For decades, some physicians have suspected that patients' risk of suicidality (suicidal thoughts and behavior) increased when pediatric patients first began taking antidepressants, according to background information in the article. Research indicates that there is no such association in adults. In 2003, a report submitted to the Food and Drug Administration (FDA) suggested a link between the antidepressant paroxetine and suicidality in pediatric patients. The FDA then requested pediatric data from the manufacturers of eight other antidepressant drugs, the authors report.
Tarek A. Hammad, M.D., Ph.D., and colleagues at the FDA performed a meta-analysis of data from 23 short-term clinical trials received in response to the request, as well as one trial funded by the National Institute of Mental Health (NIMH). The 24 studies included 4,582 pediatric patients taking one of nine antidepressant medications for depression, anxiety or other psychiatric disorder.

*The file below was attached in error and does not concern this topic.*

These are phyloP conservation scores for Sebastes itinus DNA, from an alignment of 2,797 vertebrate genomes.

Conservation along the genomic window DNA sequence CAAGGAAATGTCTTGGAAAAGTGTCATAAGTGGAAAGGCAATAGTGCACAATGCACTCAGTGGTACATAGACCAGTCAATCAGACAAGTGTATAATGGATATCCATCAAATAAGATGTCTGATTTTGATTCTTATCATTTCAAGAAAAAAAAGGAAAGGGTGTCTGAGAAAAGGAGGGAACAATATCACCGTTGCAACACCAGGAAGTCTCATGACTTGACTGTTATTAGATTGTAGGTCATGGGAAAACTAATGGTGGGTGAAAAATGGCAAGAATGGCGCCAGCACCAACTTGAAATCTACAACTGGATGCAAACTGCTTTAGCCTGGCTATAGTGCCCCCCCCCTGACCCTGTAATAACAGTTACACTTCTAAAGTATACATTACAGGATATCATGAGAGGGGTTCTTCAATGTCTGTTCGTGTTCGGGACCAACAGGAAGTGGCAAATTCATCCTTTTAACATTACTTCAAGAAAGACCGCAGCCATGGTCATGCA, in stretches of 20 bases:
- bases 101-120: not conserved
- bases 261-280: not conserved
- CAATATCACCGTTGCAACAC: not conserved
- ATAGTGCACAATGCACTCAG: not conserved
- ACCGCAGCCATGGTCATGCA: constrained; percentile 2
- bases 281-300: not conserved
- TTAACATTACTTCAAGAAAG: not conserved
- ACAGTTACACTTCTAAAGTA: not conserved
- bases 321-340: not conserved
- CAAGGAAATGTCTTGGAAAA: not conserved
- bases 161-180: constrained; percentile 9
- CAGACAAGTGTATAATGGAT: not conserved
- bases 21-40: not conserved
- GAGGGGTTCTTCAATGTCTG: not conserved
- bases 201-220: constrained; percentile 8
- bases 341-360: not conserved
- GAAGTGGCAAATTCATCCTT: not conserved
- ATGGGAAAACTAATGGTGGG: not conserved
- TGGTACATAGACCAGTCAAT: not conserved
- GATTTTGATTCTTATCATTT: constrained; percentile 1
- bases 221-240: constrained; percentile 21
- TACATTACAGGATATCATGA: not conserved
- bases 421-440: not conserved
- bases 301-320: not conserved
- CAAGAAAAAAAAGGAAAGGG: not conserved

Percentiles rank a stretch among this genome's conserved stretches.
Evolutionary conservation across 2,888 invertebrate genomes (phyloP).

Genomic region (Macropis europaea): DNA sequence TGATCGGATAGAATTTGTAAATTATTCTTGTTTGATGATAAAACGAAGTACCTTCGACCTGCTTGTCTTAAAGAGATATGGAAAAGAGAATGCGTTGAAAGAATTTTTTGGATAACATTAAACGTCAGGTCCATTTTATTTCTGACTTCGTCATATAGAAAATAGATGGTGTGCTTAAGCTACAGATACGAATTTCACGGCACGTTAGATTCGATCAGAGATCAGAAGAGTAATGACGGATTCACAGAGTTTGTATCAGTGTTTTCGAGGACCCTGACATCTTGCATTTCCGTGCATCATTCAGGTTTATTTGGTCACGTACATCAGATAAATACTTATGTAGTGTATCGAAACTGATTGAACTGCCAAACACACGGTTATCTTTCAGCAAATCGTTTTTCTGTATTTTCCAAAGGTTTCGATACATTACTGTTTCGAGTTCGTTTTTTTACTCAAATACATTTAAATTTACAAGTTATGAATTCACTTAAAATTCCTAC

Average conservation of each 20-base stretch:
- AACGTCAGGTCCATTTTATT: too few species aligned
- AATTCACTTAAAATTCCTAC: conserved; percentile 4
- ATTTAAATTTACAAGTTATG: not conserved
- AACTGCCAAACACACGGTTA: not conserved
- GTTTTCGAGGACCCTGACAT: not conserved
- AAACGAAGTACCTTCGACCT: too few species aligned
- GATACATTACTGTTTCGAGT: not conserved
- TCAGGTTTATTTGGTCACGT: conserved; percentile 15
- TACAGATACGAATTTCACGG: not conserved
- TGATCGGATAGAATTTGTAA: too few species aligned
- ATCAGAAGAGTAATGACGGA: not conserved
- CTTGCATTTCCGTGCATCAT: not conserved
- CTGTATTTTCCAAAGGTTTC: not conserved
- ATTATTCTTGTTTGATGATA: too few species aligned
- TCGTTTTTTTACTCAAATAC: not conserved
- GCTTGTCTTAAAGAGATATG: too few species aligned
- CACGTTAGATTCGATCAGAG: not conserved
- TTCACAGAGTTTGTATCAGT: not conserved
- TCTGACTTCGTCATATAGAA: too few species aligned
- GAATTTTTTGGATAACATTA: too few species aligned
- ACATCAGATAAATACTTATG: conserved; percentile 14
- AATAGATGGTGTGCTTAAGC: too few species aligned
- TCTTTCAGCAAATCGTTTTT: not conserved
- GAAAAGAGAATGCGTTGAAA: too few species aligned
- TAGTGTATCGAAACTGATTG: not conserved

No children committed suicide in any of the trials. Although the NIMH-funded trial was the only individual trial to show a significant increase in suicidality among children taking antidepressants, the analysis of all the trials together showed a higher risk of suicidal ideation and behavior for children taking the drugs compared with those who were not. "When considering 100 treated patients, we might expect one to three patients to have an increase in suicidality beyond the risk that occurs with depression itself owing to short-term treatment with an antidepressant," the authors write.
The FDA now requires warnings regarding the risk of suicidality in children on antidepressant labeling a
Contact: Susan Cruzan
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